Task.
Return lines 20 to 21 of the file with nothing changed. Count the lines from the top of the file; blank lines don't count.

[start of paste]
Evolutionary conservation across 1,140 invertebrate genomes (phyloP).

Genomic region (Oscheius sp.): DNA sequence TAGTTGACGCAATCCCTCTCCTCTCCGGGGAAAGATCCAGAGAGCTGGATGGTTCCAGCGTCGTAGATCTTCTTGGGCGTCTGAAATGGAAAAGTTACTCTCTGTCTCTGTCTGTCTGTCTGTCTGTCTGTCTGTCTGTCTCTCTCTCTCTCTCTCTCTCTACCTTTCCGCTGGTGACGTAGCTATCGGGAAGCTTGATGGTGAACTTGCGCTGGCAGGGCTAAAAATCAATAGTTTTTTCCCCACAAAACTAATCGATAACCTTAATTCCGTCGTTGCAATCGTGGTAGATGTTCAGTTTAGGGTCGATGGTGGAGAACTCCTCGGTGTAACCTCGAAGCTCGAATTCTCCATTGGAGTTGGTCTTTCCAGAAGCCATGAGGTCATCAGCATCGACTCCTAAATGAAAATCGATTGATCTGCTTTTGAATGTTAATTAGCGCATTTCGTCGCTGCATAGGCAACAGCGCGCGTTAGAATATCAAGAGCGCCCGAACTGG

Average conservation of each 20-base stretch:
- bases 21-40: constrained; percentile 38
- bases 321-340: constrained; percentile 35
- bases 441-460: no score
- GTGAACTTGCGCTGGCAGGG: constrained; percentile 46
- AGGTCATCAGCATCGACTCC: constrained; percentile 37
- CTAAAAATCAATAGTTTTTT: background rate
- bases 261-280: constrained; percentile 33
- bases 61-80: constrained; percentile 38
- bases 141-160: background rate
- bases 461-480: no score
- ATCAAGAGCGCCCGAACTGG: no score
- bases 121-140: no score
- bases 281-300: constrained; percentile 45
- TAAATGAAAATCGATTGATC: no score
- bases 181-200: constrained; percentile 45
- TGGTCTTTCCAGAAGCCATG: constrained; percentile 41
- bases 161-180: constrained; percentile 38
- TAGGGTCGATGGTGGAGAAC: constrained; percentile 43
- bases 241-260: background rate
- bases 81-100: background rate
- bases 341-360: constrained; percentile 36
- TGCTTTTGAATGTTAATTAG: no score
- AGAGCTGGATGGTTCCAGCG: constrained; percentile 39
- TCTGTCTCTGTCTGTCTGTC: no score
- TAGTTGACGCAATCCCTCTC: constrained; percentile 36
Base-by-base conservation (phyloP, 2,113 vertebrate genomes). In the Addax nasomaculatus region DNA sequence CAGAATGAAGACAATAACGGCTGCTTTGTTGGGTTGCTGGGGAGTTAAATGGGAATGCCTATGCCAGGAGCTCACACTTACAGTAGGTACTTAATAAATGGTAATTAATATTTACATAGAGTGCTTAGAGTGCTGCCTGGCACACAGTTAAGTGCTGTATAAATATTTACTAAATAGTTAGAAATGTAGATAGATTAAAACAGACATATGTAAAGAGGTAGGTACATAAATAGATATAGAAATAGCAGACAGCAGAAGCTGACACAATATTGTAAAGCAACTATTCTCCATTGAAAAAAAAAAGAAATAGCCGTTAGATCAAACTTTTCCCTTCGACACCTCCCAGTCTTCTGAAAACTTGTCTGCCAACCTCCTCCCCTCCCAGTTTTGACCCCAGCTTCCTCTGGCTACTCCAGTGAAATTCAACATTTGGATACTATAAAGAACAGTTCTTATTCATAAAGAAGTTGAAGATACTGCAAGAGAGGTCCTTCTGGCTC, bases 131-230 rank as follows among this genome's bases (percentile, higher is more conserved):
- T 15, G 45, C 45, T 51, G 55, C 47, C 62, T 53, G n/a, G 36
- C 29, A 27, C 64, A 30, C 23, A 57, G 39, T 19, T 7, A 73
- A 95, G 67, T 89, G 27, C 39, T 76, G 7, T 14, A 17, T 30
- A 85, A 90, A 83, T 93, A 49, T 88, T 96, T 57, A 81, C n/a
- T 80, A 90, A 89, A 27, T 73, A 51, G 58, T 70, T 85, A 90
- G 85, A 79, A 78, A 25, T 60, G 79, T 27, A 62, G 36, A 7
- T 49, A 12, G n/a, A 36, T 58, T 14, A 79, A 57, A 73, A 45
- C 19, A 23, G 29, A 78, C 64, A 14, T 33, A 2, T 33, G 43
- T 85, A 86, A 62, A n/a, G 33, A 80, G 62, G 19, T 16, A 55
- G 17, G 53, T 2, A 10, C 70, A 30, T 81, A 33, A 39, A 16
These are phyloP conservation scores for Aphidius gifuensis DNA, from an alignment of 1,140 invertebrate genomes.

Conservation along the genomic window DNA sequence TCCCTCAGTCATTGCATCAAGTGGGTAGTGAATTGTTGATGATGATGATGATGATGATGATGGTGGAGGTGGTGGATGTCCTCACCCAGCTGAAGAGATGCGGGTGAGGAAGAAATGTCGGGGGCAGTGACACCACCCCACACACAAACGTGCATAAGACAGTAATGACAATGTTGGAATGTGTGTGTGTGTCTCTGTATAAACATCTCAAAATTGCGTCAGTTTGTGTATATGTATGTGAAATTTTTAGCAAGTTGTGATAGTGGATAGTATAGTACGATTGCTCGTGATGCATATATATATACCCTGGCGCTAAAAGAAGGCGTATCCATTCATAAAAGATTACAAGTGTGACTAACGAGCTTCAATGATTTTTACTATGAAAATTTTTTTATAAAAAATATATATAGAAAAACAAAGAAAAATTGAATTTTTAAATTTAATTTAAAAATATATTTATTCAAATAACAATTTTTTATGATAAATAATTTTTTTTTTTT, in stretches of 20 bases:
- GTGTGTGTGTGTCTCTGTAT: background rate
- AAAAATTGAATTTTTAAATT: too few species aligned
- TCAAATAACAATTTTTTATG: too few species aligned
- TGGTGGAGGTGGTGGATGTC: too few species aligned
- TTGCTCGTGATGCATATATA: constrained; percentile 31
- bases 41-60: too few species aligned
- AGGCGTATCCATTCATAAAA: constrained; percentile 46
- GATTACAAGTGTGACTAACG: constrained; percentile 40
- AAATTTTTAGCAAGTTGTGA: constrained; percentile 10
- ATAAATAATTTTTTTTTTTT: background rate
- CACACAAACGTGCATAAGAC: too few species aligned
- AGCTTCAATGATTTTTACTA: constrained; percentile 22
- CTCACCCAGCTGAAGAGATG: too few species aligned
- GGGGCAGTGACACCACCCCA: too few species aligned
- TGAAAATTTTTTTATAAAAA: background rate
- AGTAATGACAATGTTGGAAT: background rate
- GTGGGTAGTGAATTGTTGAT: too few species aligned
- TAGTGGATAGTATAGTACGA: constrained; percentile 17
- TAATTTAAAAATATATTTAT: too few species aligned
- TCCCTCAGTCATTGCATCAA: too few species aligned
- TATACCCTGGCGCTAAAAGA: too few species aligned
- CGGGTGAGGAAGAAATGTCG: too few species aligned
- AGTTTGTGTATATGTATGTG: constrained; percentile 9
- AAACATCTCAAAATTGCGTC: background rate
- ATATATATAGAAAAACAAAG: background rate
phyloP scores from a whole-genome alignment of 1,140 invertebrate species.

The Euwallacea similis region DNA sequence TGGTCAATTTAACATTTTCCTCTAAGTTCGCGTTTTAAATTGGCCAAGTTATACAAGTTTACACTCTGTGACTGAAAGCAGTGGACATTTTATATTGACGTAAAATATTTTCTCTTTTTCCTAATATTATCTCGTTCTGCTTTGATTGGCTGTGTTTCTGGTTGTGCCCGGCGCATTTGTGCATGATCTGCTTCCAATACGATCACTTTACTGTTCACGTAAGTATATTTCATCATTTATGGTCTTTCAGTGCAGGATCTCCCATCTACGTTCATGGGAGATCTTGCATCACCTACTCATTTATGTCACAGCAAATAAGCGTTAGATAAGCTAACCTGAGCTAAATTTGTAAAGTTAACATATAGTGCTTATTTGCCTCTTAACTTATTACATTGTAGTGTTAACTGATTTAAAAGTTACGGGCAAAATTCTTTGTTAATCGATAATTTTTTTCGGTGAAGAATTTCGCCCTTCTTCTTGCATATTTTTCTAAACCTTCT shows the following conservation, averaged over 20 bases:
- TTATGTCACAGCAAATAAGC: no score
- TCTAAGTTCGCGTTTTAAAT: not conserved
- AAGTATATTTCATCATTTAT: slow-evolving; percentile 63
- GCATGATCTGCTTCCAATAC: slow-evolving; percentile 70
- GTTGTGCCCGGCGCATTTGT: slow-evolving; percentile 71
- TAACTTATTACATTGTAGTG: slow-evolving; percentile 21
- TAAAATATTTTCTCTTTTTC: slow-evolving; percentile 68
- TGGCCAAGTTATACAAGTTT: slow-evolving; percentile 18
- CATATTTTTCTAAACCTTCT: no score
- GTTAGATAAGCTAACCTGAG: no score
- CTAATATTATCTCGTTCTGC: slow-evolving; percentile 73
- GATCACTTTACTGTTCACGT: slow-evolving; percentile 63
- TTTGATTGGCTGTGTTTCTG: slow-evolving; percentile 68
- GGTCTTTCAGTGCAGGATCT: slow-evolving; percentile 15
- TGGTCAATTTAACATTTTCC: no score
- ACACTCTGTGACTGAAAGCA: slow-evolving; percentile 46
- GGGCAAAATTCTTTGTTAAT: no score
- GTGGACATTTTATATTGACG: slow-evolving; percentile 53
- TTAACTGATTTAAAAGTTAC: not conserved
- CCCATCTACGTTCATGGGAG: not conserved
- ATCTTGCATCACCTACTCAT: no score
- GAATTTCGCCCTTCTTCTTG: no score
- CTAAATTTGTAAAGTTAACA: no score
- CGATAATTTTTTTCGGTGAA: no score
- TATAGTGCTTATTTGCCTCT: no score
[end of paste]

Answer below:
- bases 161-180: constrained; percentile 38
- TAGGGTCGATGGTGGAGAAC: constrained; percentile 43